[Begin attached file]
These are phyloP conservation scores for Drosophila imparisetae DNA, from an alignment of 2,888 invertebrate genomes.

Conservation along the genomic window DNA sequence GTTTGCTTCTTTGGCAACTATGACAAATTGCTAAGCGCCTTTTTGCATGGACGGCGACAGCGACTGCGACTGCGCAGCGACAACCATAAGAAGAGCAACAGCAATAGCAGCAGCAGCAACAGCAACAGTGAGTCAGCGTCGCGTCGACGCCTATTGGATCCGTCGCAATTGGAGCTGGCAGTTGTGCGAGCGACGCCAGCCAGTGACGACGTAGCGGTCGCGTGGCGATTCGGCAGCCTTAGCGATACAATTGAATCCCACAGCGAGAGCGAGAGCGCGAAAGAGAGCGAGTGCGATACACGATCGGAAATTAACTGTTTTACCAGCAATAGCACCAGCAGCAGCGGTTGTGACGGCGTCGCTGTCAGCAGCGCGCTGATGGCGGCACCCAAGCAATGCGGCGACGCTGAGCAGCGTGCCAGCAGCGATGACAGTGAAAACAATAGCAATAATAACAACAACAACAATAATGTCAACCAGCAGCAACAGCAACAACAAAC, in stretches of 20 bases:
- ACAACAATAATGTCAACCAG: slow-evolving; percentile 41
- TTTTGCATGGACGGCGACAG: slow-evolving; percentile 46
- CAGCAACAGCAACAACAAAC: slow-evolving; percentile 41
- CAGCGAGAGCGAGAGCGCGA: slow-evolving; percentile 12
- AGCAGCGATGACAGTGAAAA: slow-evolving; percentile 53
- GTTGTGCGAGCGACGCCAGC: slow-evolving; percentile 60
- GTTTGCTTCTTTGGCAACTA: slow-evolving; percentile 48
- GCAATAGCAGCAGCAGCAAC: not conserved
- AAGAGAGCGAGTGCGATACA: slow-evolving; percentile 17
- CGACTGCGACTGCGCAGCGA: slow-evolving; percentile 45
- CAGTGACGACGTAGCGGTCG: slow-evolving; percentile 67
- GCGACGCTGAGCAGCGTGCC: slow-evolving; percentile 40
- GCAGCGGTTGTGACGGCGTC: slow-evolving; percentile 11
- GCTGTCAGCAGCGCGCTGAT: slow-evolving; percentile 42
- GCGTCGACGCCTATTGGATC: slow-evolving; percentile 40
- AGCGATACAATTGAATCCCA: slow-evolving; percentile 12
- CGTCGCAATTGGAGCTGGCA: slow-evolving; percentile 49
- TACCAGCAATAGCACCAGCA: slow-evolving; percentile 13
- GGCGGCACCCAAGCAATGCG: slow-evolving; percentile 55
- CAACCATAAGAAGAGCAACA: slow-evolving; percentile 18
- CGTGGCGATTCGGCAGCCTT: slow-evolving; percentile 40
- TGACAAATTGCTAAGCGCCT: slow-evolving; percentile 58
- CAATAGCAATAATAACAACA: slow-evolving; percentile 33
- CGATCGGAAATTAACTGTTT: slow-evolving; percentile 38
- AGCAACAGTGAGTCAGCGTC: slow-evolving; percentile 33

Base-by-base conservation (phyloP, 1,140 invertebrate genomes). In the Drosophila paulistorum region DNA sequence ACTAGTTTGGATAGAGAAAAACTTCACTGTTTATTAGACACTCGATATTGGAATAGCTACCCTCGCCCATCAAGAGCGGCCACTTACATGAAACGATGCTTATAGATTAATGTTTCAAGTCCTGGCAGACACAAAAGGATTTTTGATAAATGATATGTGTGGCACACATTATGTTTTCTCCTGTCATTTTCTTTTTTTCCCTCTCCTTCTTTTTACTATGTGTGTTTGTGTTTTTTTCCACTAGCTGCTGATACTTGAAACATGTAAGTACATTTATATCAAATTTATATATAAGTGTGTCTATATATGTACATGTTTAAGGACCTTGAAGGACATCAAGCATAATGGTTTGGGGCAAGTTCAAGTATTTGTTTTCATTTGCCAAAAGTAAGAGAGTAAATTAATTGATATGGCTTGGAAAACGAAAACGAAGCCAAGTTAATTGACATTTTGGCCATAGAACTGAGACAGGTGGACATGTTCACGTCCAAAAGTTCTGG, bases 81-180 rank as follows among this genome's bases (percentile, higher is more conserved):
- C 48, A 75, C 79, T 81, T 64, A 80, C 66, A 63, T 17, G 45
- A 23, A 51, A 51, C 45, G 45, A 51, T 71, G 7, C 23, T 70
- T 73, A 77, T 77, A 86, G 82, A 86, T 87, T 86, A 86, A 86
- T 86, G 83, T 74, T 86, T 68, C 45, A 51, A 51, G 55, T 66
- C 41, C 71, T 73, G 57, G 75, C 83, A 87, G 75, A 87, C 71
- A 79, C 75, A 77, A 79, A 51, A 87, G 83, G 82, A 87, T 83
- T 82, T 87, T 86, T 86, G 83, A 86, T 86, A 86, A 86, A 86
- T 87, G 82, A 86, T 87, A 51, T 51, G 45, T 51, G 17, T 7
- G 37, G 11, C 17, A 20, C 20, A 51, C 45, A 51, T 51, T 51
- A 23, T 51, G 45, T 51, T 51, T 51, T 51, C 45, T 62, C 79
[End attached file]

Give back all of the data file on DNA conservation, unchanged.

These are phyloP conservation scores for Drosophila imparisetae DNA, from an alignment of 2,888 invertebrate genomes.

Conservation along the genomic window DNA sequence GTTTGCTTCTTTGGCAACTATGACAAATTGCTAAGCGCCTTTTTGCATGGACGGCGACAGCGACTGCGACTGCGCAGCGACAACCATAAGAAGAGCAACAGCAATAGCAGCAGCAGCAACAGCAACAGTGAGTCAGCGTCGCGTCGACGCCTATTGGATCCGTCGCAATTGGAGCTGGCAGTTGTGCGAGCGACGCCAGCCAGTGACGACGTAGCGGTCGCGTGGCGATTCGGCAGCCTTAGCGATACAATTGAATCCCACAGCGAGAGCGAGAGCGCGAAAGAGAGCGAGTGCGATACACGATCGGAAATTAACTGTTTTACCAGCAATAGCACCAGCAGCAGCGGTTGTGACGGCGTCGCTGTCAGCAGCGCGCTGATGGCGGCACCCAAGCAATGCGGCGACGCTGAGCAGCGTGCCAGCAGCGATGACAGTGAAAACAATAGCAATAATAACAACAACAACAATAATGTCAACCAGCAGCAACAGCAACAACAAAC, in stretches of 20 bases:
- ACAACAATAATGTCAACCAG: slow-evolving; percentile 41
- TTTTGCATGGACGGCGACAG: slow-evolving; percentile 46
- CAGCAACAGCAACAACAAAC: slow-evolving; percentile 41
- CAGCGAGAGCGAGAGCGCGA: slow-evolving; percentile 12
- AGCAGCGATGACAGTGAAAA: slow-evolving; percentile 53
- GTTGTGCGAGCGACGCCAGC: slow-evolving; percentile 60
- GTTTGCTTCTTTGGCAACTA: slow-evolving; percentile 48
- GCAATAGCAGCAGCAGCAAC: not conserved
- AAGAGAGCGAGTGCGATACA: slow-evolving; percentile 17
- CGACTGCGACTGCGCAGCGA: slow-evolving; percentile 45
- CAGTGACGACGTAGCGGTCG: slow-evolving; percentile 67
- GCGACGCTGAGCAGCGTGCC: slow-evolving; percentile 40
- GCAGCGGTTGTGACGGCGTC: slow-evolving; percentile 11
- GCTGTCAGCAGCGCGCTGAT: slow-evolving; percentile 42
- GCGTCGACGCCTATTGGATC: slow-evolving; percentile 40
- AGCGATACAATTGAATCCCA: slow-evolving; percentile 12
- CGTCGCAATTGGAGCTGGCA: slow-evolving; percentile 49
- TACCAGCAATAGCACCAGCA: slow-evolving; percentile 13
- GGCGGCACCCAAGCAATGCG: slow-evolving; percentile 55
- CAACCATAAGAAGAGCAACA: slow-evolving; percentile 18
- CGTGGCGATTCGGCAGCCTT: slow-evolving; percentile 40
- TGACAAATTGCTAAGCGCCT: slow-evolving; percentile 58
- CAATAGCAATAATAACAACA: slow-evolving; percentile 33
- CGATCGGAAATTAACTGTTT: slow-evolving; percentile 38
- AGCAACAGTGAGTCAGCGTC: slow-evolving; percentile 33

Base-by-base conservation (phyloP, 1,140 invertebrate genomes). In the Drosophila paulistorum region DNA sequence ACTAGTTTGGATAGAGAAAAACTTCACTGTTTATTAGACACTCGATATTGGAATAGCTACCCTCGCCCATCAAGAGCGGCCACTTACATGAAACGATGCTTATAGATTAATGTTTCAAGTCCTGGCAGACACAAAAGGATTTTTGATAAATGATATGTGTGGCACACATTATGTTTTCTCCTGTCATTTTCTTTTTTTCCCTCTCCTTCTTTTTACTATGTGTGTTTGTGTTTTTTTCCACTAGCTGCTGATACTTGAAACATGTAAGTACATTTATATCAAATTTATATATAAGTGTGTCTATATATGTACATGTTTAAGGACCTTGAAGGACATCAAGCATAATGGTTTGGGGCAAGTTCAAGTATTTGTTTTCATTTGCCAAAAGTAAGAGAGTAAATTAATTGATATGGCTTGGAAAACGAAAACGAAGCCAAGTTAATTGACATTTTGGCCATAGAACTGAGACAGGTGGACATGTTCACGTCCAAAAGTTCTGG, bases 81-180 rank as follows among this genome's bases (percentile, higher is more conserved):
- C 48, A 75, C 79, T 81, T 64, A 80, C 66, A 63, T 17, G 45
- A 23, A 51, A 51, C 45, G 45, A 51, T 71, G 7, C 23, T 70
- T 73, A 77, T 77, A 86, G 82, A 86, T 87, T 86, A 86, A 86
- T 86, G 83, T 74, T 86, T 68, C 45, A 51, A 51, G 55, T 66
- C 41, C 71, T 73, G 57, G 75, C 83, A 87, G 75, A 87, C 71
- A 79, C 75, A 77, A 79, A 51, A 87, G 83, G 82, A 87, T 83
- T 82, T 87, T 86, T 86, G 83, A 86, T 86, A 86, A 86, A 86
- T 87, G 82, A 86, T 87, A 51, T 51, G 45, T 51, G 17, T 7
- G 37, G 11, C 17, A 20, C 20, A 51, C 45, A 51, T 51, T 51
- A 23, T 51, G 45, T 51, T 51, T 51, T 51, C 45, T 62, C 79